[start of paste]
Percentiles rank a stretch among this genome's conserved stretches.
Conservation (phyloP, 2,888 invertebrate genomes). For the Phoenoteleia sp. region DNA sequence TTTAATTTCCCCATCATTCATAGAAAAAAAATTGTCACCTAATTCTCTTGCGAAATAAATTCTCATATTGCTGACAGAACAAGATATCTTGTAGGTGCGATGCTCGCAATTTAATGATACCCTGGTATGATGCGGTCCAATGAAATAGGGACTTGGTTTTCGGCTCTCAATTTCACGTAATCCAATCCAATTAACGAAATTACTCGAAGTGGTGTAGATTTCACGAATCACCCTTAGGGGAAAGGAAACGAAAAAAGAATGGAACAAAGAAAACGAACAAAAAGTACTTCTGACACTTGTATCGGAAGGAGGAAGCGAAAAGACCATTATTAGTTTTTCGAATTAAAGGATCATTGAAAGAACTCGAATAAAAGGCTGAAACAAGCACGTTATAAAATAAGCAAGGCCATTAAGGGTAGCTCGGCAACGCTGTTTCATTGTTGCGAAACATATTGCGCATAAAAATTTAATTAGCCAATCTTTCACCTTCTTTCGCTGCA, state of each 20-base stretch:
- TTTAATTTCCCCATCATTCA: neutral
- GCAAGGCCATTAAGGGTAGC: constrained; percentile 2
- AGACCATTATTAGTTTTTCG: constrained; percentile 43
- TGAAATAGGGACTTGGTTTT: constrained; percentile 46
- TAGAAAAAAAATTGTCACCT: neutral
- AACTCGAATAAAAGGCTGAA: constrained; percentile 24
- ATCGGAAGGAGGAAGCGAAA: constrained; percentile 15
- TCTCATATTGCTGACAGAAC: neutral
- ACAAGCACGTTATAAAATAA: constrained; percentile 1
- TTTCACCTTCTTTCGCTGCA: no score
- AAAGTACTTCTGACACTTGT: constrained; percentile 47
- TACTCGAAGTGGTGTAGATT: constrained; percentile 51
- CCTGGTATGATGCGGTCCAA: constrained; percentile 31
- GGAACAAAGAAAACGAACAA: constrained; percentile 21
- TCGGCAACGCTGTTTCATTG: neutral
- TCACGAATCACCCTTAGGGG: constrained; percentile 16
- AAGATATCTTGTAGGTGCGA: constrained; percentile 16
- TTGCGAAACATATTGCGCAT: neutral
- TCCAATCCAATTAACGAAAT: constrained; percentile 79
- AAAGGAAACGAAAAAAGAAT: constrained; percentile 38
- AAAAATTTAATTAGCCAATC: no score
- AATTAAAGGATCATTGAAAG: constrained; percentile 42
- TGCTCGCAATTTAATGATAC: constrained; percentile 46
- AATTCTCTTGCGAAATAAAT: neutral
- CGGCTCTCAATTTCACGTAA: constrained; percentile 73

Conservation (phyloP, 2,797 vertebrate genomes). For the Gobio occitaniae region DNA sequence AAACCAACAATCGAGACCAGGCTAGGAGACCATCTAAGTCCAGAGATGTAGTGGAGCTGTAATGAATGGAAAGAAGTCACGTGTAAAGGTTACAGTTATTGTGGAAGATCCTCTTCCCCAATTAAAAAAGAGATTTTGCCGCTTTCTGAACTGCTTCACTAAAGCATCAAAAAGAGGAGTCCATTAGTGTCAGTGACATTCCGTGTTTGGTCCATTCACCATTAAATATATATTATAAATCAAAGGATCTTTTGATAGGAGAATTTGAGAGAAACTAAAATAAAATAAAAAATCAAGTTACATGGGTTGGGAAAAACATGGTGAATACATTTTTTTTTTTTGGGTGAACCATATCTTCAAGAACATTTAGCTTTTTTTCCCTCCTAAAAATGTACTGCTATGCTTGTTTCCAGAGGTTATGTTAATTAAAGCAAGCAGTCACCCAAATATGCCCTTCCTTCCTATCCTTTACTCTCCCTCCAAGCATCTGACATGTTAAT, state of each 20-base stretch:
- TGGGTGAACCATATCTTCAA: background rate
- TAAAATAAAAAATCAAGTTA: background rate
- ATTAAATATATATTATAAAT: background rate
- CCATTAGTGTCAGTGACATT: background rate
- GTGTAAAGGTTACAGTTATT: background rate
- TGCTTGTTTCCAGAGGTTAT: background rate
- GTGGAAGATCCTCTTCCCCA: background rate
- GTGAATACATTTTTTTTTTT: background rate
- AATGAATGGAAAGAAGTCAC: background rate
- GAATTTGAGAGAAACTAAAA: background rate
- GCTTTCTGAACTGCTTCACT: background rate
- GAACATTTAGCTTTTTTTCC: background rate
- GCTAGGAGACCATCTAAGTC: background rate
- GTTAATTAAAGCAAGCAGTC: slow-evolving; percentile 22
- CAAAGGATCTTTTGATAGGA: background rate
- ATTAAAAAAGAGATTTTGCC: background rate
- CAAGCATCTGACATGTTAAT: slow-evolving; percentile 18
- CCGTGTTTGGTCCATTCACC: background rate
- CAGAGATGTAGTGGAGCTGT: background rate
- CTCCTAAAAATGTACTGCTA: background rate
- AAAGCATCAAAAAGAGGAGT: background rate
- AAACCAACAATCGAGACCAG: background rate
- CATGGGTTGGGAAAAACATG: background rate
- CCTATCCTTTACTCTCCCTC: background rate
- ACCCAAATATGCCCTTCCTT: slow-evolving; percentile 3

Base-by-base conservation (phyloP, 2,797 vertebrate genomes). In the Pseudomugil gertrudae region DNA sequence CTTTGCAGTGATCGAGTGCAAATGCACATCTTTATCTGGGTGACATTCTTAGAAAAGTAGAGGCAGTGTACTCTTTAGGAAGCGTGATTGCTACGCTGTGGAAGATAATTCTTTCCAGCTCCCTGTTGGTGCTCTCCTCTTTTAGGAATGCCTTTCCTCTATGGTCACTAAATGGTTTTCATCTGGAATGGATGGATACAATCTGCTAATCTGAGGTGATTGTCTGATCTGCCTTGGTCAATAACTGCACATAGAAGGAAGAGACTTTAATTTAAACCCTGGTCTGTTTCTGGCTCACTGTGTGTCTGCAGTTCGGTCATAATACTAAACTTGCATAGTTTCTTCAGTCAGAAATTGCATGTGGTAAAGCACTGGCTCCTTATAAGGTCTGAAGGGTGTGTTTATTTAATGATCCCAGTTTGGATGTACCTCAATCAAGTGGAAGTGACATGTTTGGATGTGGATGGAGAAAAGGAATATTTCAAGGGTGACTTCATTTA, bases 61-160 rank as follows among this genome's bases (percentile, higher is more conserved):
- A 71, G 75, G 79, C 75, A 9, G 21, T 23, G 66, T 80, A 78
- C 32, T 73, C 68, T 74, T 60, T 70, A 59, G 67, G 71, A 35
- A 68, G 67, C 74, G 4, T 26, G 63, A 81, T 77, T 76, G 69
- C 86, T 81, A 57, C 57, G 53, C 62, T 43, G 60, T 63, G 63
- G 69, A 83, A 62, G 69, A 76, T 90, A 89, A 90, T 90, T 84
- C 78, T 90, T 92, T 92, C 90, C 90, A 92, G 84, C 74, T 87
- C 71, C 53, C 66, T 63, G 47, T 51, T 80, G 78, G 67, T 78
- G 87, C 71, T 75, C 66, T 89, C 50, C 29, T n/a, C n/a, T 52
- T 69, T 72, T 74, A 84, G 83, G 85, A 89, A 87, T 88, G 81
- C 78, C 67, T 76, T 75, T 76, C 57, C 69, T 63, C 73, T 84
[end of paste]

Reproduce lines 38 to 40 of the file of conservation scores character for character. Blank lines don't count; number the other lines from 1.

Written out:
- GAATTTGAGAGAAACTAAAA: background rate
- GCTTTCTGAACTGCTTCACT: background rate
- GAACATTTAGCTTTTTTTCC: background rate